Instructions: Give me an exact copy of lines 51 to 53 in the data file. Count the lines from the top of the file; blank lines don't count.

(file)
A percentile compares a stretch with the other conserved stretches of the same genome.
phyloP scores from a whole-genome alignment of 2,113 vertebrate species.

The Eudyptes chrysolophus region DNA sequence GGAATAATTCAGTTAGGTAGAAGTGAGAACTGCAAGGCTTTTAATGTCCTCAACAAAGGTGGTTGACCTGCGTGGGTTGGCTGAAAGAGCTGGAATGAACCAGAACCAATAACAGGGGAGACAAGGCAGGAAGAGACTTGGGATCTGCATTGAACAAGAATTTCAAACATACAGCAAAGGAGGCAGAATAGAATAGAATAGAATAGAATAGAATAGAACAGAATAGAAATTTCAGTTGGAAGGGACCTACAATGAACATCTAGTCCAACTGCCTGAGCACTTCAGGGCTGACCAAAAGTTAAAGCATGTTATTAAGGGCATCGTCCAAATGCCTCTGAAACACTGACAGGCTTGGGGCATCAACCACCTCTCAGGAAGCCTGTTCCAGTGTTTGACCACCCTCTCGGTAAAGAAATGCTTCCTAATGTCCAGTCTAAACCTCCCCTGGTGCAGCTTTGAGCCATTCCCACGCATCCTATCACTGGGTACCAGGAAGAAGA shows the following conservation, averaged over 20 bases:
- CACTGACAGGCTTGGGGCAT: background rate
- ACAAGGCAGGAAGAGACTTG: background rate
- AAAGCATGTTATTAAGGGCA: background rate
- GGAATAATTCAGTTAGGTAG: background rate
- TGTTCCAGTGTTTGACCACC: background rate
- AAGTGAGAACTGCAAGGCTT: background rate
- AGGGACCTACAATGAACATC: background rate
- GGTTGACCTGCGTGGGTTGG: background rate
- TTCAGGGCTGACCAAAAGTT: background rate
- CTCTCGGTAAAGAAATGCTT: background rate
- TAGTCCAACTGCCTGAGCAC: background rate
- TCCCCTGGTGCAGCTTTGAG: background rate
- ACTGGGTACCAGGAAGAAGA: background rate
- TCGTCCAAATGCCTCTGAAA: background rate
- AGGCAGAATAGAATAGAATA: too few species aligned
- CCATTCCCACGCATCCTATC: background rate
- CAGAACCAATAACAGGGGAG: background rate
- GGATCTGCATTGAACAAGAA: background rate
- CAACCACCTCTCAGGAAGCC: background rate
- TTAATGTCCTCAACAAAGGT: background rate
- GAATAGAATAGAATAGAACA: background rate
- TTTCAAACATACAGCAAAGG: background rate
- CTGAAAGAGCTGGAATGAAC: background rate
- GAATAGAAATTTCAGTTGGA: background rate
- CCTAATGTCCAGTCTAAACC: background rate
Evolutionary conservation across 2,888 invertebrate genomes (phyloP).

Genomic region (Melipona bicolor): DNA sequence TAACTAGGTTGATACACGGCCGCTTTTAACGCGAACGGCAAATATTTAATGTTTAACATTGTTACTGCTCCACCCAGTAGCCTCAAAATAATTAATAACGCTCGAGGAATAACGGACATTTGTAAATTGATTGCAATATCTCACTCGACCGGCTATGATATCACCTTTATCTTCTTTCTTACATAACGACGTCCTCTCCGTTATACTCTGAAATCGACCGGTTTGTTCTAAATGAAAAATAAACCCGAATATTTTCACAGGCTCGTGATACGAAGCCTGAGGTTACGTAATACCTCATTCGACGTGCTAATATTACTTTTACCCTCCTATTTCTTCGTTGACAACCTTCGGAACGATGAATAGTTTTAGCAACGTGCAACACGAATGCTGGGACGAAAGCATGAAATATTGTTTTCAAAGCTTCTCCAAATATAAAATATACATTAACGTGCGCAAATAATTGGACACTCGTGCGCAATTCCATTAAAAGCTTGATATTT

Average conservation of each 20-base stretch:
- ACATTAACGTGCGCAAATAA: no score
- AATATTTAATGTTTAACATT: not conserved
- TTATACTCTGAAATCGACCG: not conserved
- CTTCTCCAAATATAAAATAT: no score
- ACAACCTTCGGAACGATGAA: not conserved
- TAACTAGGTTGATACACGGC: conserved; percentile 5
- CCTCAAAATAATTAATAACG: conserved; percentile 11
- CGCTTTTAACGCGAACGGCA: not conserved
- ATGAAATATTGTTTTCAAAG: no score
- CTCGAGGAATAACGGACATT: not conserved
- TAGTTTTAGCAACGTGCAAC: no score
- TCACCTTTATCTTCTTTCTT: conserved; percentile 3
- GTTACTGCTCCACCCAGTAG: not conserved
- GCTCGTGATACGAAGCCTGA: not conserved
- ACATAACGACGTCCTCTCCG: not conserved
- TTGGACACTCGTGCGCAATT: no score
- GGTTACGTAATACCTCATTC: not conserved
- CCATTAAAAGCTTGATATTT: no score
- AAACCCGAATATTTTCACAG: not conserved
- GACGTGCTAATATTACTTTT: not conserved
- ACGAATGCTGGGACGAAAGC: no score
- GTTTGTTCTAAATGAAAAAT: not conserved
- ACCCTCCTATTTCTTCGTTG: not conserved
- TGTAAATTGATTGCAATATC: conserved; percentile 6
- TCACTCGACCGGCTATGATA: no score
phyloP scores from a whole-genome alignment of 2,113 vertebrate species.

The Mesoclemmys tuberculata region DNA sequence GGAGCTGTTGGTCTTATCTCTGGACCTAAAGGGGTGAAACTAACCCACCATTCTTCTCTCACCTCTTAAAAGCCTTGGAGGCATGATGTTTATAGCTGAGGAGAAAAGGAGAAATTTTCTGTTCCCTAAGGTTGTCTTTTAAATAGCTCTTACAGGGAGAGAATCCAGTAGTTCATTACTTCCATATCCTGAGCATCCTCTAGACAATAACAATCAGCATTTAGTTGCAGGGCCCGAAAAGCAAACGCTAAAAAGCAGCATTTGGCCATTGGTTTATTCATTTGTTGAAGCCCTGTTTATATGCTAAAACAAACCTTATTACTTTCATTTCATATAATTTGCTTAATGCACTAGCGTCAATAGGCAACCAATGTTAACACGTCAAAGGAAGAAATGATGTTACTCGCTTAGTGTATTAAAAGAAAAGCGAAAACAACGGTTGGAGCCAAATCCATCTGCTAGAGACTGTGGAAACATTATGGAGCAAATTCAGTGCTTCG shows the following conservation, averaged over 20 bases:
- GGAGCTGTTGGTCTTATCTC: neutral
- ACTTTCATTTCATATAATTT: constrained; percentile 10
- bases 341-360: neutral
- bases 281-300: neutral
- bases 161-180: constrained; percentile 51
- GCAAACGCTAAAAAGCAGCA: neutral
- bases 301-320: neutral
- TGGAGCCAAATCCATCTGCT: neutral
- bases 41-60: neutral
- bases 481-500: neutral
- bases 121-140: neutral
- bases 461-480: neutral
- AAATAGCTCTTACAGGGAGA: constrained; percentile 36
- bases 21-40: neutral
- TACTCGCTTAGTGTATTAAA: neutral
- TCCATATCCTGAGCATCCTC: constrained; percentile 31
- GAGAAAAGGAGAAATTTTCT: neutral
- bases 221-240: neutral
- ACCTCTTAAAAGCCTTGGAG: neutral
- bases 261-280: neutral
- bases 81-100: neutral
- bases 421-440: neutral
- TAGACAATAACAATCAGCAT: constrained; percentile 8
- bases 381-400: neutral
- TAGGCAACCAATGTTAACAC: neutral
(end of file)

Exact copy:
- GACGTGCTAATATTACTTTT: not conserved
- ACGAATGCTGGGACGAAAGC: no score
- GTTTGTTCTAAATGAAAAAT: not conserved